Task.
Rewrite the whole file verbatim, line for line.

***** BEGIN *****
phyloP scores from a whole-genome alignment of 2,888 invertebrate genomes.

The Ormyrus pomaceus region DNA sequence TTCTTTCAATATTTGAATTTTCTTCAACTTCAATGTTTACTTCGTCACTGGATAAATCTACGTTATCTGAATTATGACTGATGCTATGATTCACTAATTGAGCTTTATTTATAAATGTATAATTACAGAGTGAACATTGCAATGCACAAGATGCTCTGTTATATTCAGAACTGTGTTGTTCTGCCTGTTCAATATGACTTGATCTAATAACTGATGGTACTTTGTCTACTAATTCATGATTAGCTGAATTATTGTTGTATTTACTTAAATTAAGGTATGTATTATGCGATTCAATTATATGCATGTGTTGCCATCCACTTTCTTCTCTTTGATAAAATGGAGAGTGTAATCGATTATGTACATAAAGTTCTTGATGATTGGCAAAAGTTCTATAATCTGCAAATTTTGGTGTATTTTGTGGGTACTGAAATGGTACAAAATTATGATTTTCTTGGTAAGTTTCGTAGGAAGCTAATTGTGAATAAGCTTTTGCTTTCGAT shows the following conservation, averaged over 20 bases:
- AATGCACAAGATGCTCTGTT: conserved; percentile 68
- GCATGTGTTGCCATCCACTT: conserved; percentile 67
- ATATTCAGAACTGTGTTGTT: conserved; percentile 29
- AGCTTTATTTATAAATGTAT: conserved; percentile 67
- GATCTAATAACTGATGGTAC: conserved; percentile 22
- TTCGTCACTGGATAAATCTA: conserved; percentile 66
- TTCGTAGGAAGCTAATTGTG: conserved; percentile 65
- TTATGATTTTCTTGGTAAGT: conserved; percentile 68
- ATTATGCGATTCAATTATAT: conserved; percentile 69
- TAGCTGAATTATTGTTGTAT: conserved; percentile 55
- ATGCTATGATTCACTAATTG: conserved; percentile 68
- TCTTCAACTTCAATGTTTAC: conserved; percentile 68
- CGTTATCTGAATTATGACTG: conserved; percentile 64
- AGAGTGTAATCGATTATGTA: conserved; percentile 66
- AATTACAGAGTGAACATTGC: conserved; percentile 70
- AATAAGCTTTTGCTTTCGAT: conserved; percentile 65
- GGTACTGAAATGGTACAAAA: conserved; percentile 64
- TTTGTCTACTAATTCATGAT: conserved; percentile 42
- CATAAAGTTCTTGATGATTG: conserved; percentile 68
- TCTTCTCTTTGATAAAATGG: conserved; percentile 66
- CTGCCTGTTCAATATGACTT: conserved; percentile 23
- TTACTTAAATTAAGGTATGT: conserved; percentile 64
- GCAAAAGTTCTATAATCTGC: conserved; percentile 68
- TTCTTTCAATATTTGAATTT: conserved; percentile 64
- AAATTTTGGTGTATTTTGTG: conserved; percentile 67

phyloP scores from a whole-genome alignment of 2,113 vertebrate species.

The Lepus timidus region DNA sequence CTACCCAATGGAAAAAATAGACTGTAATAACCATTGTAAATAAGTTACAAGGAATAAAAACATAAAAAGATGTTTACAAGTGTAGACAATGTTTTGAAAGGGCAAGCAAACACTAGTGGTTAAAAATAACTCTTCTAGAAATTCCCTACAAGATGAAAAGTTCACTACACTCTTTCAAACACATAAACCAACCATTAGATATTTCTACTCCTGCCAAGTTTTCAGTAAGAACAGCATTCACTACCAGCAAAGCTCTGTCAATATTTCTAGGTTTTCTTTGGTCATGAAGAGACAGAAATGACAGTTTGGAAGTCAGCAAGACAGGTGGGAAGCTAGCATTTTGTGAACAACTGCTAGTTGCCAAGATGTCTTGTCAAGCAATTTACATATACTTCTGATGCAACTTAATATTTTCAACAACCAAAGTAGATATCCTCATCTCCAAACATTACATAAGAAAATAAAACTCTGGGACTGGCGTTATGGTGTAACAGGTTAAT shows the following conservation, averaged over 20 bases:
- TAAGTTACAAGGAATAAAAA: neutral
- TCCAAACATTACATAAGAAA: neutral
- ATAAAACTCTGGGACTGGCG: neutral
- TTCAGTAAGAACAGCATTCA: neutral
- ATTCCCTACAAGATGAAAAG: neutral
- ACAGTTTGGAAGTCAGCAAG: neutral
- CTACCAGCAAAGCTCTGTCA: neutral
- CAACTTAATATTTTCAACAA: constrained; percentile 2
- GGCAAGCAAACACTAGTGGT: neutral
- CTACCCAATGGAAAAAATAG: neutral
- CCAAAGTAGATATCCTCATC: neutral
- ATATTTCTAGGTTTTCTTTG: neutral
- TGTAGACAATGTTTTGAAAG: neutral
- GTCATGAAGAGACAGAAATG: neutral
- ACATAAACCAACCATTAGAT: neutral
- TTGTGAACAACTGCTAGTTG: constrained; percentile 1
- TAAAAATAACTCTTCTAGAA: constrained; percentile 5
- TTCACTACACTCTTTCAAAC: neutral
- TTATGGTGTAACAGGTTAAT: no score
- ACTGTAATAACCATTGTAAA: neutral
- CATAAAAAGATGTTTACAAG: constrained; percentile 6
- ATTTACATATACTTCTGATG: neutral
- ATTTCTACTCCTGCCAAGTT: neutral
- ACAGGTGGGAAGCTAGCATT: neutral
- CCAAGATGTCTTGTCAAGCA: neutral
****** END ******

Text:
phyloP scores from a whole-genome alignment of 2,888 invertebrate genomes.

The Ormyrus pomaceus region DNA sequence TTCTTTCAATATTTGAATTTTCTTCAACTTCAATGTTTACTTCGTCACTGGATAAATCTACGTTATCTGAATTATGACTGATGCTATGATTCACTAATTGAGCTTTATTTATAAATGTATAATTACAGAGTGAACATTGCAATGCACAAGATGCTCTGTTATATTCAGAACTGTGTTGTTCTGCCTGTTCAATATGACTTGATCTAATAACTGATGGTACTTTGTCTACTAATTCATGATTAGCTGAATTATTGTTGTATTTACTTAAATTAAGGTATGTATTATGCGATTCAATTATATGCATGTGTTGCCATCCACTTTCTTCTCTTTGATAAAATGGAGAGTGTAATCGATTATGTACATAAAGTTCTTGATGATTGGCAAAAGTTCTATAATCTGCAAATTTTGGTGTATTTTGTGGGTACTGAAATGGTACAAAATTATGATTTTCTTGGTAAGTTTCGTAGGAAGCTAATTGTGAATAAGCTTTTGCTTTCGAT shows the following conservation, averaged over 20 bases:
- AATGCACAAGATGCTCTGTT: conserved; percentile 68
- GCATGTGTTGCCATCCACTT: conserved; percentile 67
- ATATTCAGAACTGTGTTGTT: conserved; percentile 29
- AGCTTTATTTATAAATGTAT: conserved; percentile 67
- GATCTAATAACTGATGGTAC: conserved; percentile 22
- TTCGTCACTGGATAAATCTA: conserved; percentile 66
- TTCGTAGGAAGCTAATTGTG: conserved; percentile 65
- TTATGATTTTCTTGGTAAGT: conserved; percentile 68
- ATTATGCGATTCAATTATAT: conserved; percentile 69
- TAGCTGAATTATTGTTGTAT: conserved; percentile 55
- ATGCTATGATTCACTAATTG: conserved; percentile 68
- TCTTCAACTTCAATGTTTAC: conserved; percentile 68
- CGTTATCTGAATTATGACTG: conserved; percentile 64
- AGAGTGTAATCGATTATGTA: conserved; percentile 66
- AATTACAGAGTGAACATTGC: conserved; percentile 70
- AATAAGCTTTTGCTTTCGAT: conserved; percentile 65
- GGTACTGAAATGGTACAAAA: conserved; percentile 64
- TTTGTCTACTAATTCATGAT: conserved; percentile 42
- CATAAAGTTCTTGATGATTG: conserved; percentile 68
- TCTTCTCTTTGATAAAATGG: conserved; percentile 66
- CTGCCTGTTCAATATGACTT: conserved; percentile 23
- TTACTTAAATTAAGGTATGT: conserved; percentile 64
- GCAAAAGTTCTATAATCTGC: conserved; percentile 68
- TTCTTTCAATATTTGAATTT: conserved; percentile 64
- AAATTTTGGTGTATTTTGTG: conserved; percentile 67

phyloP scores from a whole-genome alignment of 2,113 vertebrate species.

The Lepus timidus region DNA sequence CTACCCAATGGAAAAAATAGACTGTAATAACCATTGTAAATAAGTTACAAGGAATAAAAACATAAAAAGATGTTTACAAGTGTAGACAATGTTTTGAAAGGGCAAGCAAACACTAGTGGTTAAAAATAACTCTTCTAGAAATTCCCTACAAGATGAAAAGTTCACTACACTCTTTCAAACACATAAACCAACCATTAGATATTTCTACTCCTGCCAAGTTTTCAGTAAGAACAGCATTCACTACCAGCAAAGCTCTGTCAATATTTCTAGGTTTTCTTTGGTCATGAAGAGACAGAAATGACAGTTTGGAAGTCAGCAAGACAGGTGGGAAGCTAGCATTTTGTGAACAACTGCTAGTTGCCAAGATGTCTTGTCAAGCAATTTACATATACTTCTGATGCAACTTAATATTTTCAACAACCAAAGTAGATATCCTCATCTCCAAACATTACATAAGAAAATAAAACTCTGGGACTGGCGTTATGGTGTAACAGGTTAAT shows the following conservation, averaged over 20 bases:
- TAAGTTACAAGGAATAAAAA: neutral
- TCCAAACATTACATAAGAAA: neutral
- ATAAAACTCTGGGACTGGCG: neutral
- TTCAGTAAGAACAGCATTCA: neutral
- ATTCCCTACAAGATGAAAAG: neutral
- ACAGTTTGGAAGTCAGCAAG: neutral
- CTACCAGCAAAGCTCTGTCA: neutral
- CAACTTAATATTTTCAACAA: constrained; percentile 2
- GGCAAGCAAACACTAGTGGT: neutral
- CTACCCAATGGAAAAAATAG: neutral
- CCAAAGTAGATATCCTCATC: neutral
- ATATTTCTAGGTTTTCTTTG: neutral
- TGTAGACAATGTTTTGAAAG: neutral
- GTCATGAAGAGACAGAAATG: neutral
- ACATAAACCAACCATTAGAT: neutral
- TTGTGAACAACTGCTAGTTG: constrained; percentile 1
- TAAAAATAACTCTTCTAGAA: constrained; percentile 5
- TTCACTACACTCTTTCAAAC: neutral
- TTATGGTGTAACAGGTTAAT: no score
- ACTGTAATAACCATTGTAAA: neutral
- CATAAAAAGATGTTTACAAG: constrained; percentile 6
- ATTTACATATACTTCTGATG: neutral
- ATTTCTACTCCTGCCAAGTT: neutral
- ACAGGTGGGAAGCTAGCATT: neutral
- CCAAGATGTCTTGTCAAGCA: neutral